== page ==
Portuguese influence in Goa, India

On May 20, 1498 Vasco da Gama became the first person to sail from Europe to Asia around the Cape of Good Hope — establishing an ocean spice route. He landed just south of Goa in Calicut, India. Here are some of the Portuguese influences from centuries ago.

The Basilica Bom Jesus in Old Goa built in 1605. It contains the remains of Saint Francis Xavier. You can see his body in the tomb below.

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We’re Celebrities

OurPhotosNow that we’ve obtained celebrity status, we just might not be coming home. Just kidding Mom and Dad!

I’m not sure why people stared at us more openly in Goa than in Bangalore (where we still stand out in a crowd), but in Goa, lots of people stopped and asked us where we were from and if they could take our photo. And as soon as one person asked, a flock of people started taking pics.



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On the Arabian Sea from Candolim to Calangute

Goa is a seaside Mecca for vacationers — newlyweds, families and many, many groups of young guys out seeing their country (one recent college grad we met spent 24-hours on a train with his buddies to get there). We visited during the off season when most foreigners weren’t around.


We saw one woman in a bathing costume, an old-fashion neck-to-knee suit with tutu ruffle and wide stripes. Everyone else went into the surf fully clothed. Lifeguards spent a lot of time whistling folks back up the shore. The monsoon season was whipping up the surf. We were told the Arabian Sea is normal flat.

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Lots of breakfast choices

Pongal, an Indian comfort food HowtomakePongal Breakfast includes a little of everything for European and Asian travelers. This kitchen was devoted to Indian fare. This morning I tasted Pongal, which was described as a breakfast comfort food — and also something you might eat if you weren’t feeling well. It reminded me of creamy grits with a mild Indian seasoning. Tasty! Many thanks for the chef who sizzled the grill to make the fun photo below.PongalIngredients for pongal: rice and yellow lentils, milk, ghee, ginger, cumin seed, peppercorn and curry leaves. Here is a link with a pongal recipe. This one has the addition of cashews.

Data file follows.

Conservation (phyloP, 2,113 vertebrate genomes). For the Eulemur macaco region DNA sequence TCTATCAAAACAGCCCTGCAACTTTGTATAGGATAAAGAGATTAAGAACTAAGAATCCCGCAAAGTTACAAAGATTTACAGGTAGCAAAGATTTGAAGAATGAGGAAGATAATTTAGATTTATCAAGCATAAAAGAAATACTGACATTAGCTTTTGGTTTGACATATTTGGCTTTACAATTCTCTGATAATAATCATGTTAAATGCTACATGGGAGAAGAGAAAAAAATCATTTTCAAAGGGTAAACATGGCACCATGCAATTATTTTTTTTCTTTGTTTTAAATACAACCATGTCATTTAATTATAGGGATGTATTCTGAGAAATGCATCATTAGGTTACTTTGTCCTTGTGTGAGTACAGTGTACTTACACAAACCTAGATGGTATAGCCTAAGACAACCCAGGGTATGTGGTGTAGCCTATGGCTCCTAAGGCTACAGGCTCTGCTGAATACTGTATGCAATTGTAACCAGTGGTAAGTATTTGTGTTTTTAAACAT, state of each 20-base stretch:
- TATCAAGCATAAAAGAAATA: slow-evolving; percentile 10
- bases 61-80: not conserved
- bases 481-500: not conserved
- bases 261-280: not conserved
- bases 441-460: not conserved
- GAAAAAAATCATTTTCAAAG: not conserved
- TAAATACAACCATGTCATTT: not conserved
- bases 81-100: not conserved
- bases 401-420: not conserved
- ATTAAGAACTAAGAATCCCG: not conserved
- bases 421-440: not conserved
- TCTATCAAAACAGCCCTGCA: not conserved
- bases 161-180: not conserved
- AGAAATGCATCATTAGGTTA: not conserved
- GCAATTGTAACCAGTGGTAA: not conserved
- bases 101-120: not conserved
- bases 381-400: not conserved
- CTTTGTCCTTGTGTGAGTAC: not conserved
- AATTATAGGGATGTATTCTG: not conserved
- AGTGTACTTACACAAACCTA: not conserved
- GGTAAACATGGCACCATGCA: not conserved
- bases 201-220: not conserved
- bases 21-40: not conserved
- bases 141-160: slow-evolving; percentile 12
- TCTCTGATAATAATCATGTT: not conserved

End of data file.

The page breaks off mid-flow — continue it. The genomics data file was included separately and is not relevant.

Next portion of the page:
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Moooove over: cows in India walk along at the same pace as those at home. Drivers toot to let the cows know they are coming, but they never seem to pick up their pace. Bovine are just another obstacle along the course.

In India, cars drive on the left side of the ride, cows wonder the streets, and traffic lanes are a suggestion. Drivers squeeze into every inch of the lane — scooters, two-wheelers (motorcycles), auto rickshaws (motorcycle with an open carriage that can carry two ladies and their three children). When squeezing up to the next driver, each person honks. It’s not an angry honk. It’s just toot, toot, coming up next to you. Don’t move over now. If you reached out the window, you could pat the shoulder of the fellow next to you.


Who has the right-of-way? Arne’s take is that whoever noses out first gets to go. Case in point: the mango cart started across the road and a van coming faster got into the street first. He tooted the horn telling the mango man “I’m going.” Without shifting even one fruit from the perfect pyramid, he slid his sandals across the pavement halting the cart in time to yield. Mango man needs a horn…